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Roadhouse Station, Ill., November 6, 1868.

Dear Brother Beebe: - I now sit down to write a few lines to you, and must say that your editorial in reply to brother Vanmeter has been a mystery to me in one or two points. I must say there is a contradiction abroad somewhere; and it is for instruction I write. You stated, and truly too, "That which is born of the flesh is flesh," nothing else, "and that which is born of the spirit is spirit," and nothing else. Now you say that the same that was born by ordinary generation is in time born of the spirit. If I understand you, it leaves me in the same fix that Nicodemus was in. I will say that if the same man is born again, it is spiritual and I suppose it is incorruptible, and if this is the case, sin cannot approach it. Then this mortal has put on immortality, in part, but I find no such Scripture; but find that we have this treasure in earthen vessels, if in us at all, and the excellency is not of men, but of God. This is the same leaven which a woman hid in three measures of meal, till the whole was leavened. Now if the Adamic man is born and made spiritual, it is all leavened and is not a progressive work, as I have thought, to be completed in the resurrection. Now I think this new birth is clearly set forth in the words, "Christ in you, the hope of glory." You made one point, that the inward man and the outward man are commensurate, and after the new birth there is but one man, and he is solely of the Lord, and I won't have such an idea. To be born is to develop. Now in developing godliness through the prepared or subjugated body, there is a manifestation of righteousness which was not there before. Now if it perfected the Adamic man, Paul did not understand it clearly when he said that with his flesh he served the law of sin, and "O wretched man that I am, who shall deliver me from the body of this death." Now this same body that was born first is born again, and the second birth leaves it still a body of death. Being born again surely does not make it spiritual, or it would not die.

Dear brother, I would be well pleased if you would write me a letter and give me your views on the inward man, and what it is, and also the outward man and what he is, just in as short a way as you can, and direct it to Road House Station where you send the "Signs". And as my time is up in December, I want you to stop it then. I write you in good feelings for instruction.

Yours truly,
A.W. Murray.

Reply to Brother Murray: - Dull and bungling as we are in expressing our views, we are surprised sometimes at our failure to make our views intelligible to our brethren, and still more surprised that any of them should understand us so very differently from what we mean. If we were as unsuccessful on all points in attempting to make ourself understood as we have been on the subject of the first and second birth of the children of God, we would return our pen to the wing of its mother goose, and leave the statement and defense of the truth to abler writers. We have not been without our fears that the late agitation on the regeneration and the new birth, at least to some of our readers, had a tendency to darken counsel, rather than to edify. Whatever we publish as our views on any subject, we give only as our views, holding none of our brethren responsible for them, only so far as they find them sustained by the Scriptures and made plain to their understanding. We neither ask nor desire any one to accept as true what we hold, or set forth, any further than our views are sustained by the unerring Scriptures of truth. And we have confidence in the Old School, or Primitive Baptists, that they will carefully compare what we publish with that sacred standard before they endorse it. But we must request them to consider candidly what we say before they condemn it; and in no case allow themselves to misconstrue or misrepresent what we advance. By our words we are willing to be judged; whether by them we be condemned or justified.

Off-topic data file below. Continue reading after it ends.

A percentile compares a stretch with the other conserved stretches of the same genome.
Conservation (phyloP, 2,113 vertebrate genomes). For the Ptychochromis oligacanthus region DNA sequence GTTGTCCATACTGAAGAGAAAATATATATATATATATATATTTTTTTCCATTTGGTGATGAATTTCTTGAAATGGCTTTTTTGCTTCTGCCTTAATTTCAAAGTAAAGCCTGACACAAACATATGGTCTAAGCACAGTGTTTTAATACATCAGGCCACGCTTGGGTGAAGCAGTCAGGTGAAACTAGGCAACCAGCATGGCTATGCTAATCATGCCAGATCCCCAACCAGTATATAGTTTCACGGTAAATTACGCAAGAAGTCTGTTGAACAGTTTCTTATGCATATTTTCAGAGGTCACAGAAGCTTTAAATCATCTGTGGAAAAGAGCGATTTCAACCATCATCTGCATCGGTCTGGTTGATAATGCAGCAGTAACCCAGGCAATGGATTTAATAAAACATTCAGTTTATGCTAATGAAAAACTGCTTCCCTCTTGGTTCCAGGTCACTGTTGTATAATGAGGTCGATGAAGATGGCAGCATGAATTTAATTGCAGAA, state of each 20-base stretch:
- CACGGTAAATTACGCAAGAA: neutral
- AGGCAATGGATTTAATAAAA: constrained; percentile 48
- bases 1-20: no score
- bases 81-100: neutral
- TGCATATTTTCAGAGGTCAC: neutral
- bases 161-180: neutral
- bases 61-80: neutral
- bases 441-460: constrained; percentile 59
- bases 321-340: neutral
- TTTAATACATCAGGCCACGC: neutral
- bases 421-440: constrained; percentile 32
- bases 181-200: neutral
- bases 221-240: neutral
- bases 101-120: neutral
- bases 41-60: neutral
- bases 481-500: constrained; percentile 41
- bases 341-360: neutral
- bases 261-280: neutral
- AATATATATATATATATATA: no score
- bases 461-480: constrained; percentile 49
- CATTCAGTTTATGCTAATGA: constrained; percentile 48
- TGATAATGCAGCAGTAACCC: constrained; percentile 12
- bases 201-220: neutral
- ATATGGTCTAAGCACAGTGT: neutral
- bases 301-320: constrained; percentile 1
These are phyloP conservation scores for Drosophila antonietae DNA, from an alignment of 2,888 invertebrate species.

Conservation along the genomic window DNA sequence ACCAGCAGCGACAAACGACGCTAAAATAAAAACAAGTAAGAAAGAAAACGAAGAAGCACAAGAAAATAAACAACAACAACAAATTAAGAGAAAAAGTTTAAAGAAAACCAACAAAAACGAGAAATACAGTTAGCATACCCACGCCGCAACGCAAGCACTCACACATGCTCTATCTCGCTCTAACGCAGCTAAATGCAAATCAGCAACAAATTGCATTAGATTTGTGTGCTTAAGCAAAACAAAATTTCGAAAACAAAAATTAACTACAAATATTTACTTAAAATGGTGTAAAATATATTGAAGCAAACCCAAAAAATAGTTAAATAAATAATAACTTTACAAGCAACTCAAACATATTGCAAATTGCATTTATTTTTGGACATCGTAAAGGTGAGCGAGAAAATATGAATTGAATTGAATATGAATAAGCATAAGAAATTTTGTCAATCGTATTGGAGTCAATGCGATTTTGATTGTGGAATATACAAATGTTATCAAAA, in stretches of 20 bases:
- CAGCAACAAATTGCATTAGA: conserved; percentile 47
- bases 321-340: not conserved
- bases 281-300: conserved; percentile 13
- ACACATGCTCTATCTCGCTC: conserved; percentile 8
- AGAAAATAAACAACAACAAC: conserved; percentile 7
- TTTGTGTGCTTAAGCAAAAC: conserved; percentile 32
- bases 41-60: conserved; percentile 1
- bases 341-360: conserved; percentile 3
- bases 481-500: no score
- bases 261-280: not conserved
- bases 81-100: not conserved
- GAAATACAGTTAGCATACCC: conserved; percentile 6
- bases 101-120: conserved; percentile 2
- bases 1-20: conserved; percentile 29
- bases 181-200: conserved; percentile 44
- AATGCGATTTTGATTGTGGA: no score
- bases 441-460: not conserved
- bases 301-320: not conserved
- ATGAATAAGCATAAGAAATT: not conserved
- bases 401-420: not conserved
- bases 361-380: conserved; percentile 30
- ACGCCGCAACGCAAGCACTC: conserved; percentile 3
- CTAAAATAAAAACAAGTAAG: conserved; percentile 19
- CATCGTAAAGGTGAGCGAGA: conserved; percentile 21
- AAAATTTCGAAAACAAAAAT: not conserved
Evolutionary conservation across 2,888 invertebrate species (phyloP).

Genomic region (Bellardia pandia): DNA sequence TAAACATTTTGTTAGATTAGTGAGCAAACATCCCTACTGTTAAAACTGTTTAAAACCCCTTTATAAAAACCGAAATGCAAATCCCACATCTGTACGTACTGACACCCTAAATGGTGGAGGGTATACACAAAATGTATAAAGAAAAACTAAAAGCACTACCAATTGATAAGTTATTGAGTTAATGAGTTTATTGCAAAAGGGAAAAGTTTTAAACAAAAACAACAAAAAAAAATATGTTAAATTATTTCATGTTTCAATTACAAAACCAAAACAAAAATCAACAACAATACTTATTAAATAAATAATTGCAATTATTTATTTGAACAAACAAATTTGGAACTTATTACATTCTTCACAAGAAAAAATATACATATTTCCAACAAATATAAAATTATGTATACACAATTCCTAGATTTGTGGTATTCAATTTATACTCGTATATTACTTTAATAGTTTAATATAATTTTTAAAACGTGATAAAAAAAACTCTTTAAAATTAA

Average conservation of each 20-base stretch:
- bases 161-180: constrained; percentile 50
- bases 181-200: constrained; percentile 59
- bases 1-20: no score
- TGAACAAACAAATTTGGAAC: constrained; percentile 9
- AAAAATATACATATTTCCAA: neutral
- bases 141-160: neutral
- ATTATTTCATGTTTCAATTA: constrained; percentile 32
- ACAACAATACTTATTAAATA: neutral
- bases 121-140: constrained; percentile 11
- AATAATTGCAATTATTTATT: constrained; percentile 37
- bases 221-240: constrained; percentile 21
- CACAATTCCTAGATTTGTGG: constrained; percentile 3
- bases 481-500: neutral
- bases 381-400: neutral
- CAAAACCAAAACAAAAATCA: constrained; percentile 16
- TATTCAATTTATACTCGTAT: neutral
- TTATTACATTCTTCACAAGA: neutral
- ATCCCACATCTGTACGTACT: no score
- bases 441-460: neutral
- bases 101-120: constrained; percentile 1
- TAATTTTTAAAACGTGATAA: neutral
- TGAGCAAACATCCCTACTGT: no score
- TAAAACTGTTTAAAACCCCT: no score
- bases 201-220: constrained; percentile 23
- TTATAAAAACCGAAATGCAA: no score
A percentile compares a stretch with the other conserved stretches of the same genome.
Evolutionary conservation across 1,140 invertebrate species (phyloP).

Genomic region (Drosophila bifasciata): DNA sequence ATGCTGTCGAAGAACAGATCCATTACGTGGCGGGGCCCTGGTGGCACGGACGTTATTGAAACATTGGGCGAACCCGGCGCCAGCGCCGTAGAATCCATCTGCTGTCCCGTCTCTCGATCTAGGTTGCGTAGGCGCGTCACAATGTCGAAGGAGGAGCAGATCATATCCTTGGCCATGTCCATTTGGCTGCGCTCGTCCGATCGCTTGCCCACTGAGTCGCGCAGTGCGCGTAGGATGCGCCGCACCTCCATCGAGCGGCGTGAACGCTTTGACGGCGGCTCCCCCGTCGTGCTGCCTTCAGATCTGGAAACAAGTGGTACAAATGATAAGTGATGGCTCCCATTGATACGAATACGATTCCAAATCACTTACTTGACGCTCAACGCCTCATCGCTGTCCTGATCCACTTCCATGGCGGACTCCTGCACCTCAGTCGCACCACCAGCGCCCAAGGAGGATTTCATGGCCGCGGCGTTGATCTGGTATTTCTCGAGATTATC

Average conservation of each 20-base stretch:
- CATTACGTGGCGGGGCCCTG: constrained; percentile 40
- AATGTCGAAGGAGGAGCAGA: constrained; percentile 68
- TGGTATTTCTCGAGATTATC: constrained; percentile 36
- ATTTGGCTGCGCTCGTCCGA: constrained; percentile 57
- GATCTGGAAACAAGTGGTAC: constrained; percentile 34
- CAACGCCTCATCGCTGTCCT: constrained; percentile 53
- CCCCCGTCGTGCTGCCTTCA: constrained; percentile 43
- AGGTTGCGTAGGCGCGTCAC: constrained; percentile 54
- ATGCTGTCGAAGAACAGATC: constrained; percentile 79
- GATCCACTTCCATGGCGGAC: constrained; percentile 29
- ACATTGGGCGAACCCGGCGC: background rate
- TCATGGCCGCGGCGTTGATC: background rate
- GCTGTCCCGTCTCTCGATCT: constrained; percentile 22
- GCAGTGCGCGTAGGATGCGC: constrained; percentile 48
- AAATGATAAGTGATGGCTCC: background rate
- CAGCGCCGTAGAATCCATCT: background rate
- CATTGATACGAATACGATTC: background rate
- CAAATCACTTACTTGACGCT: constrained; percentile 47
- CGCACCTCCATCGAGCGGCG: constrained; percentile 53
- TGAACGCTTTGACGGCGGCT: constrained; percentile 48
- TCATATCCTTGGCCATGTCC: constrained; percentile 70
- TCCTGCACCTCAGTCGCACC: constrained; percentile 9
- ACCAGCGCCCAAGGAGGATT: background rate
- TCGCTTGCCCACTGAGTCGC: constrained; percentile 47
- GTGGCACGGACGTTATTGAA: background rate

In replying to our brother Murray, we will make this one more effort to express, as explicitly and plainly what are our views, as we can.

First. It is our firm conviction that all the men, women, and children who belong to the elect family of God had an existence in Christ Jesus before the world began, and consequently before they had any of them been born at all, either of the flesh or of the Spirit.

Secondly. That their existence in Christ before the world began was so personal that no change could possibly be made, the inheritance of every one of them, for time and eternity, was assigned to each personally, definitely and unchangeably. That they were all of them loved personally, blessed with all spiritual blessings personally, and personally chosen in Christ Jesus before the foundation of the world, and that each and all were so definitely identified in the choice, love, grace, and gift of God that no one of them could possibly be misplaced, overlooked, or fail to fill the destiny appointed or to receive the spiritual blessings which were given them in Christ, or any one of them fill the place in the body of Christ which God hath ordained for another.

Thirdly. That they were all regarded as the children of God, and heirs of immortal glory before they were any of them made partakers of flesh and blood; and consequently before any of them were born of the flesh or of the spirit.

Fourthly. We hold that it was the counsel, purpose and ordination of God to bring all these heirs of glory into manifestation by a first and a second birth, preserving through both births the identity they had with him before the world began.